CONNECTING PEOPLE TO IDEAS AND TO EACH OTHER
CONNECTING PEOPLE TO IDEAS AND TO EACH OTHER
In the Green Room

Grand Performances Executive Director Emeritus Michael Alexander

I Hope to Understand Why Certain Shifts Between Major and Minor Keys in Music Make Me Cry

Photo by Aaron Salcido.

Michael Alexander was the artistic director for the free public concert series presented by Grand Performances in downtown Los Angeles at California Plaza from 1990 to 2017. He served multiple terms as chair of the California Arts Council. A native Angeleno, he started his professional performing career when he was a teenager, working as a clown in the Los Angeles City Circus and as a dancer in the Aman Folk Ensemble. Before acting as the emcee at a daylong Zócalo conference in downtown Los Angeles entitled “What Can the World Teach California About Arts Engagement?” he answered some questions in the green room about his taste in art and music, his largest pair of shoes, and his favorite spot to take out-of-towners in L.A.

Q:
What’s hanging on your living room wall?

A:
Art. My wife refers to it as the house of curiosities. We’ve made bookshelves to hold the things we’ve collected. We have three paintings by Bonita Helmer. One of the pieces is of the balls at the Hollywood Bowl. There were these gigantic balls for acoustic purposes. They got rid of the balls and cut them in 80 pieces and gave them to artists. And we have one of those. Another is a kinetic piece made of wood that’s called “Duet,” which is us.

Q:
What’s your favorite cliché?

A:
Maybe it’s not my favorite, but it’s the key in what I do in the arts world: “Price is the barrier.”

Q:
What are you normally doing on a Sunday at 8 a.m.?

A:
I’ve either gotten up early to listen to the Sunday Puzzle on NPR, or I’m going to listen to it in two hours. And I’m either doing the crossword in the paper or a Sudoku.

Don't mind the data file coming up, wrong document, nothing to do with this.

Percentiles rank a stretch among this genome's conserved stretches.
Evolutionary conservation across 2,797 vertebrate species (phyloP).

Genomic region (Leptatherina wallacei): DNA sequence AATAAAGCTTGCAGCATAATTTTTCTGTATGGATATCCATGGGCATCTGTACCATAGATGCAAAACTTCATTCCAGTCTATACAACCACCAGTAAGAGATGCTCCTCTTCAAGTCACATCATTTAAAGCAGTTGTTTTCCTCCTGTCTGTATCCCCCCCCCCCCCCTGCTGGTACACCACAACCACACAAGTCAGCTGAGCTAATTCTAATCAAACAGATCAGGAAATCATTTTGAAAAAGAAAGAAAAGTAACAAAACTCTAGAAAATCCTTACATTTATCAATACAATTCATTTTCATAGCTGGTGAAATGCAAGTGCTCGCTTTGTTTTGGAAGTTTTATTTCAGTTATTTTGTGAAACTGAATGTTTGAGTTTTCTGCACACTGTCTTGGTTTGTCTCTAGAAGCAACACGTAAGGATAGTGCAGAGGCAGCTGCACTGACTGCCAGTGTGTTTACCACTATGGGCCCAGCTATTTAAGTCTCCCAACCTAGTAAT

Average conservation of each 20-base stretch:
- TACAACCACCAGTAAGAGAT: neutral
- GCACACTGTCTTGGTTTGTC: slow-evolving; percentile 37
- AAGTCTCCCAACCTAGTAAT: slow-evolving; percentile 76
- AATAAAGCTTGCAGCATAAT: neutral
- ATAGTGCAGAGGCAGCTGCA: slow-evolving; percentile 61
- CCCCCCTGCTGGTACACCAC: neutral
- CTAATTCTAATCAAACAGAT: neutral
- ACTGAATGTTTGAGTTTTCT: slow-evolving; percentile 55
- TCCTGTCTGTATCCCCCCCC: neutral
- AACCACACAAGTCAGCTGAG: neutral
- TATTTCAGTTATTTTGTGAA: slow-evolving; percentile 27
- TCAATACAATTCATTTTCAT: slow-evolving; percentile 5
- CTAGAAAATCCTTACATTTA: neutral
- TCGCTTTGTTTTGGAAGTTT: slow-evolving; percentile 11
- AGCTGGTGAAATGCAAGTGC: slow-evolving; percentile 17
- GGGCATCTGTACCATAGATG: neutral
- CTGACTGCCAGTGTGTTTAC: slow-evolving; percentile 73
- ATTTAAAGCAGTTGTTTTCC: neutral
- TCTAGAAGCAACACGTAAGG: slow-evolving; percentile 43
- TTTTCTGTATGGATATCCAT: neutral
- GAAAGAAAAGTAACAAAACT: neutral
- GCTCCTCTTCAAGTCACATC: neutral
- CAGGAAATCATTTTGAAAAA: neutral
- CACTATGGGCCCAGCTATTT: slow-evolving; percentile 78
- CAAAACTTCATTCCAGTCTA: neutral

Q:
If you could visit any time in history, what would it be?

A:
Times in the past all had high points and low points: illnesses, challenges of fighting civil wrongs. Every time has challenges. I’m not optimistic about the future. I’m not sure I’d want to be a generation or two younger.

Q:
What was your most embarrassing job?

A:
I know my most frustrating job was stacking books in the library. It never finished! I’d go home and there were still books to stack. I’m used to jobs that have an end, that are done!

Q:
What’s the largest pair of clown shoes you’ve ever worn?

A:
They were about 12 inches across. And 15 or 18 inches long. Your typical, standard, off-the-shelf clown shoes.

Q:
What’s your favorite piece of music?

A:
“Song to the Moon” from Dvořák’s opera Rusalka. I need music that hits me emotionally. When I retire, I hope to talk with music psychologists to understand why certain shifts between major and minor keys make me cry.

Q:
Did you have a pet when you were a child?

A:
Pretzels. The most embarrassing name for a cat.

Q:
What was your first car?

A:
A used Buick Special convertible.

Q:
What’s a special spot that you take people to in L.A.?

A:
I start at the tide pool at Cabrillo Beach. Then go to Watts Towers. And then the Wayfarers Chapel, which was designed by Frank Lloyd Wright’s son. You can’t tell when you’re inside and when you’re outside. It’s a little circuit.